Our sock yarn is a bit different than what you’ll find at most hand-dyers’ studios. Ours is made for socks, not just any fingering weight project. It’s a worsted-spun American Targhee wool and creates a plush, hard-wearing and robust sock. These will be the socks you reach for time and again in your sock drawer.
Little Skein House Sock
90% superwash American Targhee wool, 10% nylon
410 yards | 100 grams
Inspiration: A Wrinkle in Timeby Madeline L'Engle
Color notes: Deep night sky with random speckle bursts of quasars and nebulae.
Yarn details and care instructions on the tabs (above).
House Sock is a robust fingering weight yarn. You might find that it knits up a bit more plush than other sock yarns.
• House Sock is composed of 90% Targhee wool and 10% nylon.
• Ideal for socks, mitts, and hats where you prefer a bit of body, rather than drape.
• Targhee is one of the newer sheep breeds and its wool is three-quarters fine wool (like merino) and one-quarter long wool, making it a wonderful combination of soft and strong.
• Read more about the Targhee sheep's fascinating history here.
• For socks, aim for a gauge of 7.5 to 8 stitches per inch, which is usually achieved with a needle size of 2.25mm to US size 2 (2.75mm).
Beauty in difference. Each skein is dyed by hand in small batches of just 4 or 5 skeins. There will be variations in color intensity and placement. We think that’s part of what makes each skein perfect – they’re not identical. If you will be using more than 1 skein in your project, alternate skeins to blend any color differences.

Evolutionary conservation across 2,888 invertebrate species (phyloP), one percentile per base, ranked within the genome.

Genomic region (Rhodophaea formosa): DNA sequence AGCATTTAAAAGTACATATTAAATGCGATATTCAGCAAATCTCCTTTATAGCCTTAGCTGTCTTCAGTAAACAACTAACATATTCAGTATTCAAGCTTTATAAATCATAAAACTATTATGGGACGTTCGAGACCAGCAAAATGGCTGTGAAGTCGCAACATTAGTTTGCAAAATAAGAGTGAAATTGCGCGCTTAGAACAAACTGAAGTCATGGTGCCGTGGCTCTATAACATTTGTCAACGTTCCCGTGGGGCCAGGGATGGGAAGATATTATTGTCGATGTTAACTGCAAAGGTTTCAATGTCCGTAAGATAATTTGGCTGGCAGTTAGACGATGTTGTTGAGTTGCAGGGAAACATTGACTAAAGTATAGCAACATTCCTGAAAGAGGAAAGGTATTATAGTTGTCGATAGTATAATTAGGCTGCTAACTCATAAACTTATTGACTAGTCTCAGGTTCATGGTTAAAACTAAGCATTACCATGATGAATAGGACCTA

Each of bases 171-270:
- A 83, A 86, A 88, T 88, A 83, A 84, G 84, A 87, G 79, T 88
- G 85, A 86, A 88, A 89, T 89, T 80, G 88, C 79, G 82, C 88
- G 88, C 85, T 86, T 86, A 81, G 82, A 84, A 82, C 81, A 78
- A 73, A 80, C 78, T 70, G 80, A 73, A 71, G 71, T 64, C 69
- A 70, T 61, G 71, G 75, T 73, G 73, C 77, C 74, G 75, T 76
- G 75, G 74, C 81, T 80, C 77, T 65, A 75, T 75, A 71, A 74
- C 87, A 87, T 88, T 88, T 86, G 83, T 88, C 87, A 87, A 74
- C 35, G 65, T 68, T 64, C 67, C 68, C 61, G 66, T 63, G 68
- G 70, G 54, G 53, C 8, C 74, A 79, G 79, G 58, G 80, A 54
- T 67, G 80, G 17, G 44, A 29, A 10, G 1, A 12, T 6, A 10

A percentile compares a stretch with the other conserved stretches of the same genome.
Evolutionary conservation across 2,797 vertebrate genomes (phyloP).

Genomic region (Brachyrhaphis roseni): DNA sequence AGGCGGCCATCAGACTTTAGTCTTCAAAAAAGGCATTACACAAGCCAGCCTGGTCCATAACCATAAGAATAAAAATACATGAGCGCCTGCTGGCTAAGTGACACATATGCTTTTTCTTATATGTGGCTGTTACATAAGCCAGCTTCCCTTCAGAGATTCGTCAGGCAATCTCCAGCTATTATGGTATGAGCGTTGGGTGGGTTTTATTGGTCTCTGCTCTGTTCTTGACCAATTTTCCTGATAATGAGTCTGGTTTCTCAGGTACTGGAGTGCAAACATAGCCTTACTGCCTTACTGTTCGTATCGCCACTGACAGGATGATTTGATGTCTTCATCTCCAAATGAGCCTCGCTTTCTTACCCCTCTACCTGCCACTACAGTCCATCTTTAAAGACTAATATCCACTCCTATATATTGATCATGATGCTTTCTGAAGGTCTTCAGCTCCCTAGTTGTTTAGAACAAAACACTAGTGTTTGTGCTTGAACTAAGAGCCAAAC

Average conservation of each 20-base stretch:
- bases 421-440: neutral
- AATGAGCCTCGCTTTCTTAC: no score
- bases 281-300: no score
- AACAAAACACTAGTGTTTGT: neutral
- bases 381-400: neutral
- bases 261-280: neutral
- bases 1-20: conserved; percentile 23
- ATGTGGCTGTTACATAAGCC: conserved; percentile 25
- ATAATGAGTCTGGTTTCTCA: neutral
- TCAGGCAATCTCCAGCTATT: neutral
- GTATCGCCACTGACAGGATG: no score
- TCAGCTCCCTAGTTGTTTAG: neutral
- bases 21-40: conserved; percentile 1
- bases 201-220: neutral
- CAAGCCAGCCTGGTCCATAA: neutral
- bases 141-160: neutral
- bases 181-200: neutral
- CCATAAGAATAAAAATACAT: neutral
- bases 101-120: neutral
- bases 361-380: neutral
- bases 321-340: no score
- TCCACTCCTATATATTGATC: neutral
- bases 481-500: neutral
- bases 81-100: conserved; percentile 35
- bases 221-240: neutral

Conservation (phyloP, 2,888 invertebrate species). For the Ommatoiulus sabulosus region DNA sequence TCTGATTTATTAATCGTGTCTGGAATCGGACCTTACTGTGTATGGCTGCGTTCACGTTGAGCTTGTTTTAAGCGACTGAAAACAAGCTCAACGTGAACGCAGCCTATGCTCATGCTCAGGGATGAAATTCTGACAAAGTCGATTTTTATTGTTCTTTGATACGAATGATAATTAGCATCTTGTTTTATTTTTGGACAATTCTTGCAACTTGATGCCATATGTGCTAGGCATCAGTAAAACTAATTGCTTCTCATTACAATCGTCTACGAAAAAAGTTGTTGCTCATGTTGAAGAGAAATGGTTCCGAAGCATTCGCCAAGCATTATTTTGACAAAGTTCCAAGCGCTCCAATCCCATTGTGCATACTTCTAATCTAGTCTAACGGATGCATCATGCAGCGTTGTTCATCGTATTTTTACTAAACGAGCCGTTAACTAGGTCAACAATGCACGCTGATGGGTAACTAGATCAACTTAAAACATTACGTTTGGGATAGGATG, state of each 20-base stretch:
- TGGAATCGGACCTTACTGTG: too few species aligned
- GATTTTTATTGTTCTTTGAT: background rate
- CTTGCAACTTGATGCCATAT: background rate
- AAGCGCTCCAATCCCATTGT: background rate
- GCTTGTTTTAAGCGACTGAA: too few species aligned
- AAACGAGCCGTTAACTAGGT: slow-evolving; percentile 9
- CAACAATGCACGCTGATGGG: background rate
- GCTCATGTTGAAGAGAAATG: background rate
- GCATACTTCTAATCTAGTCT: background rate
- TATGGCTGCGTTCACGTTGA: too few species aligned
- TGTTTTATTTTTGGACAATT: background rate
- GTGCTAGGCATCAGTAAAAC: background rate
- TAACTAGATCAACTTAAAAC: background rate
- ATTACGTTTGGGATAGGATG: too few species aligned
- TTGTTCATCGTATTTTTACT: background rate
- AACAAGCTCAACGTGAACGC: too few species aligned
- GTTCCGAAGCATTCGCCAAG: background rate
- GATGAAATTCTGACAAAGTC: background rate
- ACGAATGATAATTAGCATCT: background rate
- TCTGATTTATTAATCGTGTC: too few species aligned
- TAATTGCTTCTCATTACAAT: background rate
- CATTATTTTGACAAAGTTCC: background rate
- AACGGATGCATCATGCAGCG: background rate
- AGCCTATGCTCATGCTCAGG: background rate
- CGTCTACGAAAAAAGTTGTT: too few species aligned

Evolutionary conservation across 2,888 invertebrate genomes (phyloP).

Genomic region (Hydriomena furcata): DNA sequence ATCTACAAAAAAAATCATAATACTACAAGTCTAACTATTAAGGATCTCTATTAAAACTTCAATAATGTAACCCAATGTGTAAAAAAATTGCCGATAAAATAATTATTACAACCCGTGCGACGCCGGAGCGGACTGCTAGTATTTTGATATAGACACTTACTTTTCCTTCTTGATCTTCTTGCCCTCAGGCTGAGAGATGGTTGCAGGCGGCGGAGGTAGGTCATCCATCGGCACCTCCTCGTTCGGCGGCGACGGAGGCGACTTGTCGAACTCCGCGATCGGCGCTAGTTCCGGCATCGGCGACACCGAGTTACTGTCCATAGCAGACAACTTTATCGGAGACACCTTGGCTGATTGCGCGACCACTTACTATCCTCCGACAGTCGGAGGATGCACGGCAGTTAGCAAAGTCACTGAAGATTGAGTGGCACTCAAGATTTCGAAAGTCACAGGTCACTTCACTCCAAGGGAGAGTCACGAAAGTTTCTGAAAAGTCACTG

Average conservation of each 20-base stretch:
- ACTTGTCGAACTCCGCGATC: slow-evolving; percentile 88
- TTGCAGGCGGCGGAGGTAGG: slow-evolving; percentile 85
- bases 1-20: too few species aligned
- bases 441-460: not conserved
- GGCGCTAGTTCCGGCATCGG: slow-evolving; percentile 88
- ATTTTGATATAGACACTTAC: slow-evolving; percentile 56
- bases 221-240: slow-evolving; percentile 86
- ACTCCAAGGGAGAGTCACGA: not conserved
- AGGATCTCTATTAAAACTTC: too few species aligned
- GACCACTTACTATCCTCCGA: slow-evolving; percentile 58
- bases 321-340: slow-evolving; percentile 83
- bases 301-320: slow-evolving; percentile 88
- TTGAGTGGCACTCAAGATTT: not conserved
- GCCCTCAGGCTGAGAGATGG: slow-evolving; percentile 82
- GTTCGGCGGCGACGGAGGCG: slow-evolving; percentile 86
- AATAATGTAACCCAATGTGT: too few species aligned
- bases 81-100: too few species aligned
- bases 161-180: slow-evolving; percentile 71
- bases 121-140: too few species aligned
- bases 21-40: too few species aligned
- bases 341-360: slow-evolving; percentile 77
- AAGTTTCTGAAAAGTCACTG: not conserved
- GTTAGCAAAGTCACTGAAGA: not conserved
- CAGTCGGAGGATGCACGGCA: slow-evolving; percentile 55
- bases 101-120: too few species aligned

Machine or hand wash, and always air dry.
House Sock can be machine washed on a delicate cycle with a gentle wool wash and cold-water rinse.
Depending on the difference in chemistry between your local water and mine, there may be some color bleeding in the wash process. Washing and rinsing in cold water will help to minimize this. If you prefer to wash your socks in warm water, I recommend adding a color catcher to the wash. You can learn more about how water affects color in this article in the June 2018 issue of Spin Off magazine.
Always let your socks air dry to prevent shrinking and to keep them looking their best.
I call my style of hand-dyeing watercolor speckles. Each skein has multiple layers of color that blend, shift and merge, with intentional wee tiny random dots of intense color. When dyeing, I focus on what the final fabric will look like. My goal is a fabric that may look semi-solid from a distance but, when viewed closely, shows a depth of subtle color differences.
There will be variations in color intensity and placement. I think that’s part of what makes each skein perfect – they’re not identical. If you will be using more than 1 skein in your project, alternate skeins to blend any color differences.